US & democracy in Pakistan

Published on Feb 2, 2007 in the Dawn

I HAVE always wondered why in Pakistan, and developing countries in general, people tend to blame outside powers, specially the United States, for all their problems. And they do so with such omniscience and confidence in the validity of their view.First, a simple psychological reason.

In relatively closed and authoritarian, especially feudal, societies people are generally afraid of owning up to their actions for fear of punishment. That encourages the tendency to apportion blame elsewhere, find fault in one's stars or shift the onus of failures to the supernatural.

There is yet another factor. Most individuals in such societies are brought up in an environment lacking autonomy of thinking and decision-making, freedom of expression and choice. Invariably someone else, more powerful and authoritarian, on whom we are dependent for sustenance or emotional support . parents at the family level and government at the national level . is always making decisions for us in fact running our lives.

But who plays that role for the nation? It's done by a nation more powerful and dominant especially on whom we have been dependent for security and economic support. And since societies such as ours have lacked an open political process, representative democracy and free flow of information, the truth as to who runs their affairs is hard to know. So rumours, myths and conspiracies prosper.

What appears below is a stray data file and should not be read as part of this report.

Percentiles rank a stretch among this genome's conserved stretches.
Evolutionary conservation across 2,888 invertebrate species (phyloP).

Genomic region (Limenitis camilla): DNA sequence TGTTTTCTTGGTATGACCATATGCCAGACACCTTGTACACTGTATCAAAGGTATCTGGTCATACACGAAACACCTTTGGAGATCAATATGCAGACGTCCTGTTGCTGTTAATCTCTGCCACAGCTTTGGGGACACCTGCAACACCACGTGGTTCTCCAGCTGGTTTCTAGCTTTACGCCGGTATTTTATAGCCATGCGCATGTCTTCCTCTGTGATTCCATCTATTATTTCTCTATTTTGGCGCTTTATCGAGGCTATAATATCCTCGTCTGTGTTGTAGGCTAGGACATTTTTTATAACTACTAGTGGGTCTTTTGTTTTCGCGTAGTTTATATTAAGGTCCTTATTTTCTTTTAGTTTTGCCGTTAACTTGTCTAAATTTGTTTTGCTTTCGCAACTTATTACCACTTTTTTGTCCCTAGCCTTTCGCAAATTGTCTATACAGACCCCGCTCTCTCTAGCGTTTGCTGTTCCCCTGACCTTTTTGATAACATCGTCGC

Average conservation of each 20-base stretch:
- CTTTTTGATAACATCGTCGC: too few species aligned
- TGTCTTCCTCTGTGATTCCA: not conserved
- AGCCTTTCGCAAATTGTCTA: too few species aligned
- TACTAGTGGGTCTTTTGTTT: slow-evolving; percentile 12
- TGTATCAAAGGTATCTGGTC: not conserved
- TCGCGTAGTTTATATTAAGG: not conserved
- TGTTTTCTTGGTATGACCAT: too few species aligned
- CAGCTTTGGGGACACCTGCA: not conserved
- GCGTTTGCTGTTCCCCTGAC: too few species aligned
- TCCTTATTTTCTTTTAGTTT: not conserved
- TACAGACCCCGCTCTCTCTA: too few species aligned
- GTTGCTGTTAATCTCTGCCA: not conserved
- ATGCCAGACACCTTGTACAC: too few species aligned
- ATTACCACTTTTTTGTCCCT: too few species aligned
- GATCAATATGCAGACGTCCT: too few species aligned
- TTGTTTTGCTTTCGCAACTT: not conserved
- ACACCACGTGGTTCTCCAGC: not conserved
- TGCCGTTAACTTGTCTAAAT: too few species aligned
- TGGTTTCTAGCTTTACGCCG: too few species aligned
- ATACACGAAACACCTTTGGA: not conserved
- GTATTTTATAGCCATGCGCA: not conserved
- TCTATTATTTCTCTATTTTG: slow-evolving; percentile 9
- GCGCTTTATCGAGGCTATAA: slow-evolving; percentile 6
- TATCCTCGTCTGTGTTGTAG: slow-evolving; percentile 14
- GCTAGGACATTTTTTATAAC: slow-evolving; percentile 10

Especially prevalent is the myth that nothing moves in these countries without US approval. So is the corollary that everything that is wrong in these places is America's fault. This perception is often instigated by the ruling elite itself who find the US a convenient lightning rod to divert dangerous currents of social discontent or political dissent. But the United States also is partly to blame for fostering this impression by traditionally proclaiming itself as defender and promoter of freedom and democracy in the world, a claim whose main purpose, barring a few good examples in history, has been to provide an intellectual cover for interventionist policies. Under the Bush administration, this has become a code word for regime change in countries seen as hostile to US national security or economic interests. So there is enough evidence to inspire suspicion about American intentions and conduct.

Yet the US reputation has been worse than its record. Where Pakistan is concerned, America has the reputation of making and unmaking the governments there which is not quite true. The fact is Pakistan has had serious problems relating to governance, social change and democratisation. We ourselves are primarily responsible for it. The US has not created these conditions but merely exploited them to its advantage.

One can debate endlessly as to whether the army or politicians are to blame for Pakistan's troubles. Seen from a historical perspective neither have covered themselves with glory. They have both been united in the common pursuit of strengthening their class and institutional interests. Indeed, their identities fluctuate and often merge imperceptibly. As for the Americans, they have worked with any regime in Pakistan that was needed by Washington and was willing to do its bidding.